Providing care for an aging loved one is a rewarding, stressful, and significant responsibility. While primary caregivers spend a lot of time with their loved one, long-distance caregivers have to find ways to help from afar. When you can’t be physically present, make up for it by staying in touch, planning visits, and offering support to the caregiver who is with your loved one all the time. These and other tips for long-distance caregivers spanning the distance will help you make the most of your time with your loved one, no matter where you live or how often you can visit.
Put Effort Into Staying in Touch
Calling or writing regularly is rarely as easy as you expect it to be. No matter how you stay in touch, be consistent with it. Make a schedule for writing letters or setting up video calls. It might take extra effort, especially on days when your loved one isn’t up for talking a lot. Practice patience and understanding in your communications. You can also mix up your routine by sending care packages or finding activities to do together over the phone or on video calls. Not every conversation will be successful, but putting in the effort will help you stay in touch through the good and the bad.
Visit When You Can
A little planning can go a long way. When you get the chance to visit, make sure you coordinate with your loved one and their caregiver so that you know how to make the most of your time in town. Learn about your loved one’s schedule and what they can do with you while you’re there. Ask their primary caregiver what you can do to help. In addition to spending time with your loved one, lend a hand around the house, take them out to run errands, or spend some time talking to your loved one’s physicians and other medical caregivers. It’s also the perfect chance to give the primary caregiver a couple of days off while you care for your loved one.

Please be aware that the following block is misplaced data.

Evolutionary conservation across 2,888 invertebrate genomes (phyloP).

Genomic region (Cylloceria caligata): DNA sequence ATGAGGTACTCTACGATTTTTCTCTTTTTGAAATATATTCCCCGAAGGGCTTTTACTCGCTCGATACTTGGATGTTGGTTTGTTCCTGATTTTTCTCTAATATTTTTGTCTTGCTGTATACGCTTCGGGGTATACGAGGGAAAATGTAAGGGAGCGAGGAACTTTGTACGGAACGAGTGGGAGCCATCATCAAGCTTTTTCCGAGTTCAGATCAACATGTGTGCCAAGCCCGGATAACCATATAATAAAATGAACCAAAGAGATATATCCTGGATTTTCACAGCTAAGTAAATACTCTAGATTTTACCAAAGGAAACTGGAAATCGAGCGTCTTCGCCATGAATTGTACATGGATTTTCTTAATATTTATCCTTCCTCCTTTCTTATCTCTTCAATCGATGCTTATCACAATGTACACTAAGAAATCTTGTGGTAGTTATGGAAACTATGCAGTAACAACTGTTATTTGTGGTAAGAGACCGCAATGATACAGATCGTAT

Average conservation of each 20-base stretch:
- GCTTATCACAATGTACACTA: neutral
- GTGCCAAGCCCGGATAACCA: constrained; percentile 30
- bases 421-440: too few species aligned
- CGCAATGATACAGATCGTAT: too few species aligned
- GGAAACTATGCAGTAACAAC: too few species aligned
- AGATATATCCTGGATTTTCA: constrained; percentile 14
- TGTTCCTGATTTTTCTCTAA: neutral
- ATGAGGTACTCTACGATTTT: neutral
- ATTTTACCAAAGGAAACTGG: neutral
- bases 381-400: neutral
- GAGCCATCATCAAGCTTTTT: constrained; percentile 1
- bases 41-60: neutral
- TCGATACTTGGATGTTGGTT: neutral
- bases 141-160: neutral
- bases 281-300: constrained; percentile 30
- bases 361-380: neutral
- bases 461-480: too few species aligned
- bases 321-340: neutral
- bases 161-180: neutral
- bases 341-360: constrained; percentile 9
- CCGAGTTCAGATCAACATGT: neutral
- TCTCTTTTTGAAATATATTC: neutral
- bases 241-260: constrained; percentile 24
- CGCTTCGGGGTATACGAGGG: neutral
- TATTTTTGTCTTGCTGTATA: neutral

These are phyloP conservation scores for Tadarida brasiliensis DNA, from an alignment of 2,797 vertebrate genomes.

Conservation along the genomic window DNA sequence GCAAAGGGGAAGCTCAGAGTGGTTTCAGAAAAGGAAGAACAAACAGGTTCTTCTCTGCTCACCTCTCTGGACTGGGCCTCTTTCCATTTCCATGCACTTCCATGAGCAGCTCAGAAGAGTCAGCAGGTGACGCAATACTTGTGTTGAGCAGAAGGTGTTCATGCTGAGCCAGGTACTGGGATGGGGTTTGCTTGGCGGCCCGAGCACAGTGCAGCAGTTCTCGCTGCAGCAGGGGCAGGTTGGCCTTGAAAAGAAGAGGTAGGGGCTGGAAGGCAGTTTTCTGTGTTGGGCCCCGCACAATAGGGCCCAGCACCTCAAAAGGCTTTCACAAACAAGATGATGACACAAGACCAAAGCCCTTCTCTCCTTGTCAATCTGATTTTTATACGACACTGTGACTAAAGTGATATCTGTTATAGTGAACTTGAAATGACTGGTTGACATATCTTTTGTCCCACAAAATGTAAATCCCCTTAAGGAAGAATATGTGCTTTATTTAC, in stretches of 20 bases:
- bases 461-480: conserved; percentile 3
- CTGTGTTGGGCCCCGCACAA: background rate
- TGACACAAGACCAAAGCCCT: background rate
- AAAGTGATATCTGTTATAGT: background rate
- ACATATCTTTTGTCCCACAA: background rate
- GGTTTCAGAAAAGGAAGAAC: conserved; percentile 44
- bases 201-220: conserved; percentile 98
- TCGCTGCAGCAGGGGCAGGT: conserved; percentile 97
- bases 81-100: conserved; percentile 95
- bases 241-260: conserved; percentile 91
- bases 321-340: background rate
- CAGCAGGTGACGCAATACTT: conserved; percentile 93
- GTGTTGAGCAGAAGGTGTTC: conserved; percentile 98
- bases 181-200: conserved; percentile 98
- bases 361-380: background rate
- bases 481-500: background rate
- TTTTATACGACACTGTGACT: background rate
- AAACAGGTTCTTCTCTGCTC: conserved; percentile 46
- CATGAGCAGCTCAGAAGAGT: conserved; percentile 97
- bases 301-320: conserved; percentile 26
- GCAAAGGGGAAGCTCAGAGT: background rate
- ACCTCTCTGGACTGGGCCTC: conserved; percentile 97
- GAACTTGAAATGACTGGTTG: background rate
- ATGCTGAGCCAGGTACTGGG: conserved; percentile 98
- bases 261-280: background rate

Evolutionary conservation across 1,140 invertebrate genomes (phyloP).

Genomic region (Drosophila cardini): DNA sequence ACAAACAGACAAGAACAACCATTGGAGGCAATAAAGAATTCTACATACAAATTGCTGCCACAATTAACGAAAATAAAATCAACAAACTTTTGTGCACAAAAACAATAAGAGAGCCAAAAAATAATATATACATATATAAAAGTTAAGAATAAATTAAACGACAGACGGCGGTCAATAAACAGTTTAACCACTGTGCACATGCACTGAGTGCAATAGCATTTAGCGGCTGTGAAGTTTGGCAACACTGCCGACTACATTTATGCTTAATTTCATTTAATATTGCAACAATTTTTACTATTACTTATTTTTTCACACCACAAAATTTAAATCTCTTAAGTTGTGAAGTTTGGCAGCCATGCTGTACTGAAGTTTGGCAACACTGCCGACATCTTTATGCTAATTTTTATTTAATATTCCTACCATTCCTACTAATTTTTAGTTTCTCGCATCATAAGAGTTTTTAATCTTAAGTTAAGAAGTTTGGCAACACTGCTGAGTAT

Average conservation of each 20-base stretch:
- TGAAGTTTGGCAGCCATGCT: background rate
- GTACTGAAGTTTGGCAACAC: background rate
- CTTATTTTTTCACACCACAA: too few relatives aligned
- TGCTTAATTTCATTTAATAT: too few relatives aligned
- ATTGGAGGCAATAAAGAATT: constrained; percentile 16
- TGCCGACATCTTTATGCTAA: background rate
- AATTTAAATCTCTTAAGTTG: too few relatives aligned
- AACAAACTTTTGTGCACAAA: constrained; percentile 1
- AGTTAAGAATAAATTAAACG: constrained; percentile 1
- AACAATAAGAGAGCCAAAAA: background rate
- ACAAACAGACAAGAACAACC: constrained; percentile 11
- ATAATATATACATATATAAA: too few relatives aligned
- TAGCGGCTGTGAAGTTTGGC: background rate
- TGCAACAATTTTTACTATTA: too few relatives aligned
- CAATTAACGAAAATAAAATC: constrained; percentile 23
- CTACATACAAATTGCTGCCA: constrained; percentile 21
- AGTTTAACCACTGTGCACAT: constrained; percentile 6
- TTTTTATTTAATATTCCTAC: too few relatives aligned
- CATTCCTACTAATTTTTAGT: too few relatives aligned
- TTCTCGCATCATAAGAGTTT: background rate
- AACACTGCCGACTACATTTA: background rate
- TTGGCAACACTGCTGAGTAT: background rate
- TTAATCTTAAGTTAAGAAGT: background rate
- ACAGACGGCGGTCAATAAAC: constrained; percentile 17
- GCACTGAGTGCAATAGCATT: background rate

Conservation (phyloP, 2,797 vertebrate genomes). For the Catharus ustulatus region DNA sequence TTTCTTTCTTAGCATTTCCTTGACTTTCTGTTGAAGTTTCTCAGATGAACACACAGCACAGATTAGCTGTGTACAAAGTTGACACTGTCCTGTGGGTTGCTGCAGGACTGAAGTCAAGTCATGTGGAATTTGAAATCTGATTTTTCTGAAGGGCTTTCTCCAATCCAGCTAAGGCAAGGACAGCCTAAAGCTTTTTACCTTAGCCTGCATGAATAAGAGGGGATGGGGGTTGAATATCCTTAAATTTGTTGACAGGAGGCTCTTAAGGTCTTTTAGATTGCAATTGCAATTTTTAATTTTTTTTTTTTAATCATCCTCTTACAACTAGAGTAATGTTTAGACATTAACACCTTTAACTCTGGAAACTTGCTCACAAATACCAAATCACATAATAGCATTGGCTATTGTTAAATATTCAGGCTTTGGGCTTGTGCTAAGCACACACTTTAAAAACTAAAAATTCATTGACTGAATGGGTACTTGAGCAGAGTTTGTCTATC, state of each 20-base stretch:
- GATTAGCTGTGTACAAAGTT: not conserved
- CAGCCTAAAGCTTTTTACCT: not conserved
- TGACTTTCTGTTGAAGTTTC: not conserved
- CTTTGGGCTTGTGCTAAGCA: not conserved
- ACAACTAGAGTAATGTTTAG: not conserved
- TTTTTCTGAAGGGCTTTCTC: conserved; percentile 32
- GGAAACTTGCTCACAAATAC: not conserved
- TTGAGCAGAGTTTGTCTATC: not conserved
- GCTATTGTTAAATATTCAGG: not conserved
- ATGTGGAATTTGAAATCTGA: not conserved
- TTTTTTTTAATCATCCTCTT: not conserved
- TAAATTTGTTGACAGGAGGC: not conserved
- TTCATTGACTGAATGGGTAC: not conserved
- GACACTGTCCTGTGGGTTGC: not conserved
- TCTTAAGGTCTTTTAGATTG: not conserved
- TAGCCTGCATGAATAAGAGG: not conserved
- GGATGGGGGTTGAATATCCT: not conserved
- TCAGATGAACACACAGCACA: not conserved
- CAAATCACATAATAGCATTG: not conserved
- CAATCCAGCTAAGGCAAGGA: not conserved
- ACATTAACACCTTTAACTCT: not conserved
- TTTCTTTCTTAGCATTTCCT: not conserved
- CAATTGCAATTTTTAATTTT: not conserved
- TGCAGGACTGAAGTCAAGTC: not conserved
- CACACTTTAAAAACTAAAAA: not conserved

Care for the Caregiver
Visiting is a great way to give your loved one’s primary caregiver some respite, but that isn’t the only time you should lend a helping hand. Primary caregivers put a lot of time and effort—both physically and emotionally—into caring for your loved one. One of the most important tips for long-distance caregivers is to offer support and care for the primary caregiver. Check in on them regularly. Be patient with them as they work through their own stress and responsibilities. You can also offer aid from afar by helping with finances, researching care options, or connecting them to local resources. You can also help by connecting them to bereavement therapy and other appropriate grief resources when the time comes. Primary caregivers need support, too, and the help you offer is invaluable no matter how far away you are.